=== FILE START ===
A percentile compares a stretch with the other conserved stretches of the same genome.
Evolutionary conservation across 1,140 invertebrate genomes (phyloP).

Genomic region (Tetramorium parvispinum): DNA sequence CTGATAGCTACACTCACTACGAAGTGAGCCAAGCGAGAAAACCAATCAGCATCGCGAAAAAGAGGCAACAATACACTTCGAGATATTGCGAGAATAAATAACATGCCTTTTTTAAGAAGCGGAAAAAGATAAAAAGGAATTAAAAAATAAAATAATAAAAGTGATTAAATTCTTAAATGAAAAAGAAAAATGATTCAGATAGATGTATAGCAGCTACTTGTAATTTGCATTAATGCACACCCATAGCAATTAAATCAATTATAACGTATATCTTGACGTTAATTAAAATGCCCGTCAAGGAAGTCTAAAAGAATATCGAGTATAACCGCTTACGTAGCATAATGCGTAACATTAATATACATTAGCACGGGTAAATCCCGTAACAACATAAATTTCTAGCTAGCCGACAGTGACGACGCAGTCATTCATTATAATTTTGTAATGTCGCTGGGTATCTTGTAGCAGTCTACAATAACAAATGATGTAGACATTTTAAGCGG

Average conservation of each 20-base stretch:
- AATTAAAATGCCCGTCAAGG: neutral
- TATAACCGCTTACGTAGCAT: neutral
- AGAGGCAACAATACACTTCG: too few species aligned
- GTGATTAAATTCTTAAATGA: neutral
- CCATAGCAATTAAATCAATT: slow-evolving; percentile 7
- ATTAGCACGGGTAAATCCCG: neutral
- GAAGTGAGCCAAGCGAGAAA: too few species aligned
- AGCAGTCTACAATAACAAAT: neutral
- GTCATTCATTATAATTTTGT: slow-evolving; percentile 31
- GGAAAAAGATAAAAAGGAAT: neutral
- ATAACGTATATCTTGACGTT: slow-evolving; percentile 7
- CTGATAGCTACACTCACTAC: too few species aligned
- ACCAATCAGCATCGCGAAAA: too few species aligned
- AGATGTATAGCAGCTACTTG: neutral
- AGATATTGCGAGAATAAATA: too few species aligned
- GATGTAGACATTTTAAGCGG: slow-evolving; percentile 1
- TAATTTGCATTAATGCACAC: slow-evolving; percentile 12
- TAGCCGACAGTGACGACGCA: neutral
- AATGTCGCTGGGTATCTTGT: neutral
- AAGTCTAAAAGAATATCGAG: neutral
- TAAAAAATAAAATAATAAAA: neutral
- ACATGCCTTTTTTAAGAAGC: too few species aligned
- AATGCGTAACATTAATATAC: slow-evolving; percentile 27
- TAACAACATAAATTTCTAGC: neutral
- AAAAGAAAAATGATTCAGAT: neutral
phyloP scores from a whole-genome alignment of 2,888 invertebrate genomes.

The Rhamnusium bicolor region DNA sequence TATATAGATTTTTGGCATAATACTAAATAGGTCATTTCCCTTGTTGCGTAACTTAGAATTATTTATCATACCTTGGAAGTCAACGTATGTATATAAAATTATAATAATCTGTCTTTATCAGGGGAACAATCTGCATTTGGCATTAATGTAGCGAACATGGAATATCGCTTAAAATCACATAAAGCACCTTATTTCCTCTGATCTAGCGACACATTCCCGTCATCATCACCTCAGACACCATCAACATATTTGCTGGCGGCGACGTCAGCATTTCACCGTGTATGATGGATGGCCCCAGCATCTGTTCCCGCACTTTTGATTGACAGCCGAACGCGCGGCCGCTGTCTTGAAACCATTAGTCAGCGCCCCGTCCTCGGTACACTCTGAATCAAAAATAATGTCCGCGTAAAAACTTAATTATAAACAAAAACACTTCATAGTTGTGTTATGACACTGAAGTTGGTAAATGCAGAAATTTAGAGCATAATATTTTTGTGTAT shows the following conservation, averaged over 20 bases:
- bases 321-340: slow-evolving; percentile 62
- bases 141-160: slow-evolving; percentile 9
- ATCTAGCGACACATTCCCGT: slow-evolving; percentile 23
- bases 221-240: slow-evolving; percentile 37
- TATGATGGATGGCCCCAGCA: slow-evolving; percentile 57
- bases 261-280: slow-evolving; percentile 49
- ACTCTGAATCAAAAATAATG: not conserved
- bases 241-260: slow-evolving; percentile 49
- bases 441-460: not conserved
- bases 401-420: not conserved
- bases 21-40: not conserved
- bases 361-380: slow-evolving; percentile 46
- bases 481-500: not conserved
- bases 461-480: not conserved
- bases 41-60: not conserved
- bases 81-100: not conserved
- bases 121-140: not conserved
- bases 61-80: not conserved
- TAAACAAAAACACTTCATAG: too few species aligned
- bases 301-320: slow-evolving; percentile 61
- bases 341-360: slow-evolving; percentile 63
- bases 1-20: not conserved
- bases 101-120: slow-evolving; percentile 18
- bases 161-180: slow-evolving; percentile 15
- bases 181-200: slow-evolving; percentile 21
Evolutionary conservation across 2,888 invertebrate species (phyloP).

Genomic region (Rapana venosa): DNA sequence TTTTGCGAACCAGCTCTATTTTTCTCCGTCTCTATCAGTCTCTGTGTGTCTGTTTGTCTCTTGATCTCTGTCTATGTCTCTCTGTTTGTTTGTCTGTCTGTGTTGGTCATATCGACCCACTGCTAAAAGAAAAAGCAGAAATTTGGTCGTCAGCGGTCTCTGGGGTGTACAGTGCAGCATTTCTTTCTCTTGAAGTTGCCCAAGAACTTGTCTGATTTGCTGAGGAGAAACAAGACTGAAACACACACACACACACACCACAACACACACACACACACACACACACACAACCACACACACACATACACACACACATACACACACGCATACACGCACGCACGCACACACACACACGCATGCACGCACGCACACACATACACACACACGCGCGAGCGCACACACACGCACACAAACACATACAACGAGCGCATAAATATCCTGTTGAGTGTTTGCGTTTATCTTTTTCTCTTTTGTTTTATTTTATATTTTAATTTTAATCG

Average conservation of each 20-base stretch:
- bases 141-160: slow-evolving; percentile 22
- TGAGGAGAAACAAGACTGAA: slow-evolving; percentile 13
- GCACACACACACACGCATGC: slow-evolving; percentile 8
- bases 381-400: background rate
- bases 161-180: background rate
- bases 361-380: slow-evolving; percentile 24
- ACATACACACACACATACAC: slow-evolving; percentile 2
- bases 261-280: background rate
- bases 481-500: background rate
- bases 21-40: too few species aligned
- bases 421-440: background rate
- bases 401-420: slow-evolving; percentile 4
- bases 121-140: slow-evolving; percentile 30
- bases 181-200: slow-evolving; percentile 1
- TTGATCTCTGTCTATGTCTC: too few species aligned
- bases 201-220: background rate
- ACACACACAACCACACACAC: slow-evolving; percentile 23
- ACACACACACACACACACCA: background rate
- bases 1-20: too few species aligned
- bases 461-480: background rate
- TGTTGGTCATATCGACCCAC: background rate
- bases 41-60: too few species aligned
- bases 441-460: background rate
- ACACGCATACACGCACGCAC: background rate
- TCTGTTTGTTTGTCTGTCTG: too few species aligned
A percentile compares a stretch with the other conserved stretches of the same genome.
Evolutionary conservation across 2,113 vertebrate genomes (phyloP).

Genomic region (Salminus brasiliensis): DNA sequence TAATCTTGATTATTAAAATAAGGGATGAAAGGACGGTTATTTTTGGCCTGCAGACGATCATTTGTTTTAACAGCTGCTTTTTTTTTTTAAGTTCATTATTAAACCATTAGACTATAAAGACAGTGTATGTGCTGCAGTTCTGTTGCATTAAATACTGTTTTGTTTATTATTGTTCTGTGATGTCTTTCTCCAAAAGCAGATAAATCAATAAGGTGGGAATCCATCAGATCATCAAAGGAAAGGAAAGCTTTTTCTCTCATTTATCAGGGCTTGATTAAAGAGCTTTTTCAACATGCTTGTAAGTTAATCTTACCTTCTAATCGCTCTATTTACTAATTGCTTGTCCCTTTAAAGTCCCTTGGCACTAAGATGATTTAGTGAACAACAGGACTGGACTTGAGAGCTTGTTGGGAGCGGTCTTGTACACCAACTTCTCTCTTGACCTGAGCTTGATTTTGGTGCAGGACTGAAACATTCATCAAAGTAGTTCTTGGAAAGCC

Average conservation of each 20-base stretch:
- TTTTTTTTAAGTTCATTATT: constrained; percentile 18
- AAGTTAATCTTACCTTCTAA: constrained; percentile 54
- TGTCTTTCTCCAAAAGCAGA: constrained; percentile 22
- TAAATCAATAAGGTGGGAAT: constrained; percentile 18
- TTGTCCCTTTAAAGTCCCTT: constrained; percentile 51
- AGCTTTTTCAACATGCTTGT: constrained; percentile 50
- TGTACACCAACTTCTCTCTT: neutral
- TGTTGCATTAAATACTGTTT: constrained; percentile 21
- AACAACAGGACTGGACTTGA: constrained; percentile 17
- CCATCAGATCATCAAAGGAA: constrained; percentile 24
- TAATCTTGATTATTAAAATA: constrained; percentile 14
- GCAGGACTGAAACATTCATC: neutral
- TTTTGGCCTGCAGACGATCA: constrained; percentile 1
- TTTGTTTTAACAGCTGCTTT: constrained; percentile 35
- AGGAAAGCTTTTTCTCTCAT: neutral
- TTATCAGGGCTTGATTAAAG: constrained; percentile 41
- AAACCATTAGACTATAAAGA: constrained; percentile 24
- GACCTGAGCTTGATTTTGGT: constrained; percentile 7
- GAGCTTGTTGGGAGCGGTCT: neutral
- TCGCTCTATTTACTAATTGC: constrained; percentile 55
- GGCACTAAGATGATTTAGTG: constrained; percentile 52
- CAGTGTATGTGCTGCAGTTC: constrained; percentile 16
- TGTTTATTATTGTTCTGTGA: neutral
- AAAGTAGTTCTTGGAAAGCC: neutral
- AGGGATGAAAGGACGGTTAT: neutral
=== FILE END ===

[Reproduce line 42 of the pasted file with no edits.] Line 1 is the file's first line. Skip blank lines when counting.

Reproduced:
- bases 21-40: not conserved